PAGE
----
Our colleague Åke Fagereng from Cardiff University will edit a textbook on problems in structural geology and tectonics together with Soumyajit Mukherjee and Andrea Billi. The editors invite contributions from the tectonics community. Perhaps you have a nice active tectonics exercise to share? Here is the announcement: more
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An interesting post-grad student training course will be held from 26 June – 7 July, 2017, at Hokkaido University:Structural Geology and Tectonics of Hokkaido: Geometric principles, and the relationship between active and ancient deformation.During this course you will learn how geologic structures, developed from microscopic to map scale, reflect the rates, directions, and mechanics of past and contemporary plate tectonics and deformation. You will also hone your three-dimensional perception and skills through practical applications.
The Tectonic Studies Group (TSG) will organise a field trip to Death Valley in April 2017. The trip will be of particular interest for those who wish to learn more about tectono-volcanic processes, tectono-sedimentary processes, and the Basin and Range/ San Andreas system.
The trip is being organised and delivered by Phil Benson & Derek Rust of the University of Portsmouth. more
The Latin American Association of Tectonics has recently been founded in order “…to help the exchange of ideas and facilitate collaborations of tectonic studies in South America. The Latin American Association of Tectonics consists of researchers from universities and institutes interested in South America tectonic studies, and regarding Andean or pre-Andean tectonics.” See their website here. They organise the 1st South American Tectonic Symposium to take place from 16-20 November, 2016, in Santiago (Chile). The event will be held at the Faculty of Physical Sciences and Mathematics, University of Chile in Santiago, Chile. more
Today’s paper round-up has lots of tsunami papers, including one on the use of DNA to decipher paleo-tsunami deposits. Also, we have some papers about Italy, even from the area of the 24 August Amatrice earthquake. Enjoy reading and please don’t hesitate to tell me which papers I’ve missed.
August 8, 2016 | in Paper
It’s a busy summer for me with lots of field work going on, but there’s still time to read the latest papers on paleoseismology and earthquake geology. Here’s my latest paper round-up. No tsunami papers this time, I am sorry. Enjoy reading and as always, please don’t hesitate to tell me which papers I have missed.
June 10, 2016 | in Jobs
The University of Oxford is looking for a PostDoc research assistant under the direction of Professor Richard Walker and Professor Philip England to work on active tectonics in China. The focus is on the Hexi corridor and the Qilian Shan of Gansu. Deadline for application is 15 July 2016.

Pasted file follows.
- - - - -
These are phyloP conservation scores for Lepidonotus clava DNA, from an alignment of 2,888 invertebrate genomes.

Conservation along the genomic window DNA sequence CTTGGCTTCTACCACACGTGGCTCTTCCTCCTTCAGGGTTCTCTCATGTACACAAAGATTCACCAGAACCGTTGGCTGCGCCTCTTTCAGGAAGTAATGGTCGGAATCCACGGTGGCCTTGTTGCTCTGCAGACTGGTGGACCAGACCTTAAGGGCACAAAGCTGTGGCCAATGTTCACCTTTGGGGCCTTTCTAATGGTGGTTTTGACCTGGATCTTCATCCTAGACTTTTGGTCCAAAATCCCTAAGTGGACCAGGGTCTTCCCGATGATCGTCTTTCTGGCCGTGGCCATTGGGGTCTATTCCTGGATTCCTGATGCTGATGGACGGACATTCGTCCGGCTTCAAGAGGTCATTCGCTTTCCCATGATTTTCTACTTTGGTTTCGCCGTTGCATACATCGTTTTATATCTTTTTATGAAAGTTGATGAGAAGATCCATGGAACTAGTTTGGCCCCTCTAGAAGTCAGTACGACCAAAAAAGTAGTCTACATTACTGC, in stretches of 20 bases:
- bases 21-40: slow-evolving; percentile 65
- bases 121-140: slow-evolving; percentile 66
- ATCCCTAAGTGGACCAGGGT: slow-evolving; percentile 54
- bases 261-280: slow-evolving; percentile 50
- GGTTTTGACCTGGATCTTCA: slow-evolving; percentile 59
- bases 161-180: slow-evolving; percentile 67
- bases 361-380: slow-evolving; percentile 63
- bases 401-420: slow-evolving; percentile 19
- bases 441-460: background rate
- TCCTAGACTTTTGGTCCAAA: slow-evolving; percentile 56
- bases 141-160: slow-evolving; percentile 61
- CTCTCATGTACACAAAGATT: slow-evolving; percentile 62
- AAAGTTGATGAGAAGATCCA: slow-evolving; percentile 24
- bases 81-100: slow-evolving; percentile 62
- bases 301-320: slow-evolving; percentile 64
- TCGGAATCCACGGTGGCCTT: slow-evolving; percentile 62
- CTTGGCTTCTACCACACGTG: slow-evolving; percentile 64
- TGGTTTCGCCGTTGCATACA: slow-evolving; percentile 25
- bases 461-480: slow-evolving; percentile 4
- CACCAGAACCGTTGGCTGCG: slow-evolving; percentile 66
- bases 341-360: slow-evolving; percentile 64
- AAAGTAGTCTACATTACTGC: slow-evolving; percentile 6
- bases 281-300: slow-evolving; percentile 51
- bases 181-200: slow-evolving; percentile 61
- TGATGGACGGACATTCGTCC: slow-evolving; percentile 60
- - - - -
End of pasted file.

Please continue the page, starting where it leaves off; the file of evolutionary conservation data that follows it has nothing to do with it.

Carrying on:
- Detailed mapping of palaeo-earthquake ruptures
- Construction of slip distributions from individual earthquakes
- Selection of sites for long-term slip-rate determination using field investigations, high-resolution satellite imagery and digital topography
- Planning and carrying out fieldwork to verify remote-sensing observations, to collect samples for dating, and to excavate and interpret palaeo-seismic trenches
See the full job description here.
May 9, 2016 | in Meeting
The 2nd field meeting of the Argentinian Association for Quaternary and Geomorphology (Reunión de CAMPO de la Asociacion Argentina de Cuaternario y Geomorfología) will be held from 6-8 October, 2016, in San Juan. The conference covers all aspects of Quaternary and geomorphological research, including neotectonics, paleoseismology, natural hazards, and tectonic geomorphology. Check the Facebook page for more information or download the 3rd circular here (pdf). The registration form is available here (doc). All inquiries should be directed to email@example.com.
October 6, 2015 | in Field work
The Canyonlands National Park, Utah, is famous for its beautiful landscape and spectacular landforms. For many geoscientists it is also well-known as a sandstone reservoir analogue and as a tourist you’ll often run into groups of geologists on field trips. It’s a matter of debate how and how fast the beautiful grabens in the Needles Fault zone formed – these are large arcuate canyons several tens of kilometres in length, paralleling the Colorado River. In a new paper we present results from remote sensing, mapping, and georadar (GPR). Our aim was to better understand the coupling between deformation, erosion and deposition in such an active system. Based on our findings we developed a model of graben formation and describe the geometry of the dilatant faults at depth. We argue that either the grabens are older than previously assumed or that sedimentation rates were much higher in the Pleistocene.
June 18, 2015 | in Meeting
Some weeks ago we advertised the NSF-sponsored workshop on Future Directions in Tectonics. Yesterday, Kevin Mahan announced that the workshop will be postponed. Read the message he circulated: more